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Publication numberUS5512700 A
Publication typeGrant
Application numberUS 08/401,513
Publication dateApr 30, 1996
Filing dateMar 10, 1995
Priority dateMar 15, 1994
Fee statusLapsed
Also published asDE69502127D1, DE69502127T2, EP0675097A1, EP0675097B1
Publication number08401513, 401513, US 5512700 A, US 5512700A, US-A-5512700, US5512700 A, US5512700A
InventorsEmil Patrascu, Karl Kraehling, Jochen Gressmann
Original AssigneeDow Deutschland Inc.
Export CitationBiBTeX, EndNote, RefMan
External Links: USPTO, USPTO Assignment, Espacenet
Process for purifying a bisphenol
US 5512700 A
Abstract
A process for the purification of a crude bisphenol comprises the following steps:
(1) preparing a mixture comprising from about 35 to about 70% of a crude bisphenol and from about 65 to about 30% of water, by the total weight of bisphenol and water, without addition of a substantial amount of an organic solvent or an alkaline compound, at a pressure above atmospheric and a temperature above about 100 C.,
(2) crystallizing bisphenol at a pressure below atmospheric,
(3) separating crystalline bisphenol from the mother liquor,
(4) dividing at least a portion of the mother liquor into a bisphenol-rich oil phase and a water-rich phase,
(5) preparing a mixture comprising at least a portion of the bisphenol-rich oil phase, water and optionally an additional amount of crude bisphenol at a pressure above atmospheric and a temperature above about 100 C.,
(6) cooling the mixture and crystallizing bisphenol; and
(7) separating crystalline bisphenol from the mother liquor.
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Claims(20)
What is claimed is:
1. A process for the purification of a crude bisphenol which comprises the steps of:
(1) preparing a mixture comprising from about 35 to about 70 parts by weight of a crude bisphenol and from about 65 to about 30 parts by weight of water, without addition of a substantial amount of organic solvent or an alkaline compound, at a pressure above atmospheric and a temperature above about 100 C.,
(2) crystallizing bisphenol at a pressure below atmospheric,
(3) separating crystalline bisphenol from the mother liquor,
(4) dividing at least a portion of the mother liquor into a bisphenol-rich oil phase and a water-rich phase,
(5) preparing a mixture comprising at least a portion of the bisphenol-rich oil phase and water at a pressure above atmospheric and a temperature above about 100 C.,
(6) cooling the mixture and crystallizing bisphenol; and
(7) separating crystalline bisphenol from the mother liquor.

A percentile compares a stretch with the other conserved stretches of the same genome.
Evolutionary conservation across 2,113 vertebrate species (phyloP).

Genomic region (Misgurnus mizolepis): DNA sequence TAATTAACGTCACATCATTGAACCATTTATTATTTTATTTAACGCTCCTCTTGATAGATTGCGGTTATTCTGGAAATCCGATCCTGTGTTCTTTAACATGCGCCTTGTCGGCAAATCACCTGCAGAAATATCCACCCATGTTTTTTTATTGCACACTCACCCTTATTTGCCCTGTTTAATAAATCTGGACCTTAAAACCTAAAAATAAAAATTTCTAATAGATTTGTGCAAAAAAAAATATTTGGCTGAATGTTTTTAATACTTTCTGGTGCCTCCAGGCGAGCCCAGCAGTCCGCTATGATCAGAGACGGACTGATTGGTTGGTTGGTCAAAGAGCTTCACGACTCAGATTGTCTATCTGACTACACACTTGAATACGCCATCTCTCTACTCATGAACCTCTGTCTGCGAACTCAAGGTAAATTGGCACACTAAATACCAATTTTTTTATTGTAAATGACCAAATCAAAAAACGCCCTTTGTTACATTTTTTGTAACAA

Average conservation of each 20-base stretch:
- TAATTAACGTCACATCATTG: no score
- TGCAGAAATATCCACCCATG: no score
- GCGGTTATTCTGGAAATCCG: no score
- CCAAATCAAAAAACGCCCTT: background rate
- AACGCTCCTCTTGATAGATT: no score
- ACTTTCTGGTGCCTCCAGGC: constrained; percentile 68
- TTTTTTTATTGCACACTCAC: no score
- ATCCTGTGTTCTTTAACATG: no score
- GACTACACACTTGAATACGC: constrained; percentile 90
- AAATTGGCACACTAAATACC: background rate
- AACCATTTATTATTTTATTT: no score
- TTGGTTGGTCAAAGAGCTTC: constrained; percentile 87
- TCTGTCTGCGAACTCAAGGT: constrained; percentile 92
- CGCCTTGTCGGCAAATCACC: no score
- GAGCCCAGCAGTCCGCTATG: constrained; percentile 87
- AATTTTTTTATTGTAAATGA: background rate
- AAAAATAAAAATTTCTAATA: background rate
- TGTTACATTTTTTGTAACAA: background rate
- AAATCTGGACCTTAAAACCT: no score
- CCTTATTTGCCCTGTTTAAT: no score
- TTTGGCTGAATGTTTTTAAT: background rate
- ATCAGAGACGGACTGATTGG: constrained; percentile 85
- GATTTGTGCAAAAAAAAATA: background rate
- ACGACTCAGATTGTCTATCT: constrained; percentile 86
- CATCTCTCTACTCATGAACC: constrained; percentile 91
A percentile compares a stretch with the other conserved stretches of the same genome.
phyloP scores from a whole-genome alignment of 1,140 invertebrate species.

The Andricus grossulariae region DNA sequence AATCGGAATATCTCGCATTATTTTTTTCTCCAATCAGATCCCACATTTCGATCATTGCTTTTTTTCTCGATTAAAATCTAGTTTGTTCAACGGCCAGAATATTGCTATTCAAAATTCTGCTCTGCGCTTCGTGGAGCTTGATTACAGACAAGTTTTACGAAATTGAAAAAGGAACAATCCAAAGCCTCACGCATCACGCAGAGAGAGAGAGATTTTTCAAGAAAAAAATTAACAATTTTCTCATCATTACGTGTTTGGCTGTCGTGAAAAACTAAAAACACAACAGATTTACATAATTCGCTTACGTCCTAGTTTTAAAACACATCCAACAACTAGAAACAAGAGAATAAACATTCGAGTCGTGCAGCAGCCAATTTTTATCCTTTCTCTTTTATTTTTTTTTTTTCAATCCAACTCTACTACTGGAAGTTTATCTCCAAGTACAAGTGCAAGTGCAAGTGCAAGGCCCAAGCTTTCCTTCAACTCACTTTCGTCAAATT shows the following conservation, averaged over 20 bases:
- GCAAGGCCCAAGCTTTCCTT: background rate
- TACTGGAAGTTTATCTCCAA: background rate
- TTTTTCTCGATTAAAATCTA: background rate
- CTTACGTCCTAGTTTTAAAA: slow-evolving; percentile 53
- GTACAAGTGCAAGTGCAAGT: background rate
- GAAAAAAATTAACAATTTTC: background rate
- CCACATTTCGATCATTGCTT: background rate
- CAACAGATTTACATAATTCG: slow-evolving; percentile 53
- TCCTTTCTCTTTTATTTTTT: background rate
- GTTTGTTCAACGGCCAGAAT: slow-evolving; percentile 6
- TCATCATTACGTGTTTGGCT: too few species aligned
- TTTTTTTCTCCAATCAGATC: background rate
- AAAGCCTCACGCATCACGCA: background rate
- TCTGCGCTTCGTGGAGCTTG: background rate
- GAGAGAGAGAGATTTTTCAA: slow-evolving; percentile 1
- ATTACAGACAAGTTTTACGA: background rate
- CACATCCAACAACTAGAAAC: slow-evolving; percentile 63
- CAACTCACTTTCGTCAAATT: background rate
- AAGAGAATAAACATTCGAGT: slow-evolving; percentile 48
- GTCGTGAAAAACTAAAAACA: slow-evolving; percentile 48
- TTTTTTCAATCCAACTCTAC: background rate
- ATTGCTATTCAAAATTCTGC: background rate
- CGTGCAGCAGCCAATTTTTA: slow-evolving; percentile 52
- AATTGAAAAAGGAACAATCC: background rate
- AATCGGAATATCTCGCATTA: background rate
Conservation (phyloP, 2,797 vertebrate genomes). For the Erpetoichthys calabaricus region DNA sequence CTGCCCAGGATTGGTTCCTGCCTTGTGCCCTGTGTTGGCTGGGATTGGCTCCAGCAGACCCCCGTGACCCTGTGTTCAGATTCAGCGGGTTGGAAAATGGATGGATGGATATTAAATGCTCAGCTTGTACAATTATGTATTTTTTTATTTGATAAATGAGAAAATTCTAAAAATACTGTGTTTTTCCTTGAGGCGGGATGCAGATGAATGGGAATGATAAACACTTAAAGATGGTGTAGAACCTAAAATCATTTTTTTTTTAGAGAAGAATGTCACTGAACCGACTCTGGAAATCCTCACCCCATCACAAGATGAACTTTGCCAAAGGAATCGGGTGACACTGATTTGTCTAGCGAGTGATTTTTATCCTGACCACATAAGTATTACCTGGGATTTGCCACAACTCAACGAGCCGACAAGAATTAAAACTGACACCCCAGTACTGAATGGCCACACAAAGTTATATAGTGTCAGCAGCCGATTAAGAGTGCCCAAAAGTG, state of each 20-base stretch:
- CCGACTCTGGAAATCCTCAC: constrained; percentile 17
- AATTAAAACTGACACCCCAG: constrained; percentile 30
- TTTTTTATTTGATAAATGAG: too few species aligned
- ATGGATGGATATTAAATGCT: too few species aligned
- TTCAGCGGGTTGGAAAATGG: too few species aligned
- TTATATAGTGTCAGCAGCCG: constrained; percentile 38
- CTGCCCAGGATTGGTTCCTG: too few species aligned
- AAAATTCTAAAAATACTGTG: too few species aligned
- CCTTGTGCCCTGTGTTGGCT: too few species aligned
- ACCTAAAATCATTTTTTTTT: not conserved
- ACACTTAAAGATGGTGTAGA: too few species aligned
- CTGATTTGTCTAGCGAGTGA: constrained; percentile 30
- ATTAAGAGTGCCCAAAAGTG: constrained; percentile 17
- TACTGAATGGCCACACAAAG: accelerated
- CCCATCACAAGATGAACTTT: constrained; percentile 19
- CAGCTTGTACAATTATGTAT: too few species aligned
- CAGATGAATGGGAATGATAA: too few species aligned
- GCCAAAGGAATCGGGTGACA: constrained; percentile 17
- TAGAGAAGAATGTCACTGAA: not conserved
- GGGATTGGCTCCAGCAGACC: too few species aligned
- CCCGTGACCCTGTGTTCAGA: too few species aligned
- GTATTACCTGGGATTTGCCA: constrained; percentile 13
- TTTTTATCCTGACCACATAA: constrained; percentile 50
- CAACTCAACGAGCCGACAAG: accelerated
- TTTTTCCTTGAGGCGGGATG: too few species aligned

2. The process of claim 1 wherein an additional amount of crude bisphenol is included in the mixture prepared in step (5).
3. The process of claim 2 wherein the mixture prepared in step (5) comprises from about 25 to about 90 parts by weight of the bisphenol-rich oil phase and from about 75 to about 10 parts by weight of additional crude bisphenol.
4. The process of claim 3 wherein the mixture prepared in step (5) comprises from about 65 to about 200 parts by weight of water.
5. The process of claim 1 wherein the pressure in step (1) is from about 1.5 to about 5 bar.
6. The process of claim 2 wherein the pressure in step (1) is from about 1.5 to about 5 bar.
7. The process of claim 4 wherein the pressure in step (1) is from about 1.5 to about 5 bar.
8. The process of claim 1 wherein the temperature in step (1) is from about 110 C. to about 150 C.
9. The process of claim 4 wherein the temperature in step (1) is from about 110 C. to about 150 C.
10. The process of claim 1 wherein in step (2) the mixture is cooled to a temperature of from about 80 C. to about 100 C.
11. The process of claim 4 wherein in step (2) the mixture is cooled to a temperature of from about 80 C. to about 100 C.
12. The process of claim 1 wherein the pressure in step (5) is from about 2.1 to about 4.5 bar.
13. The process of claim 2 wherein the pressure in step (5) is from about 2.1 to about 4.5 bar.
14. The process of claim 4 wherein the pressure in step (5) is from about 2.1 to about 4.5 bar.
15. The process of claim 1 wherein in step (6) the mixture is cooled to a temperature of from about 70 C. to about 98 C.
16. The process of claim 4 wherein in step (6) the mixture is cooled to a temperature of from about 70 C. to about 98 C.
17. The process of claim 1 wherein in step (6) the pressure is decreased to an absolute pressure of from about 420 to about 920 mbar.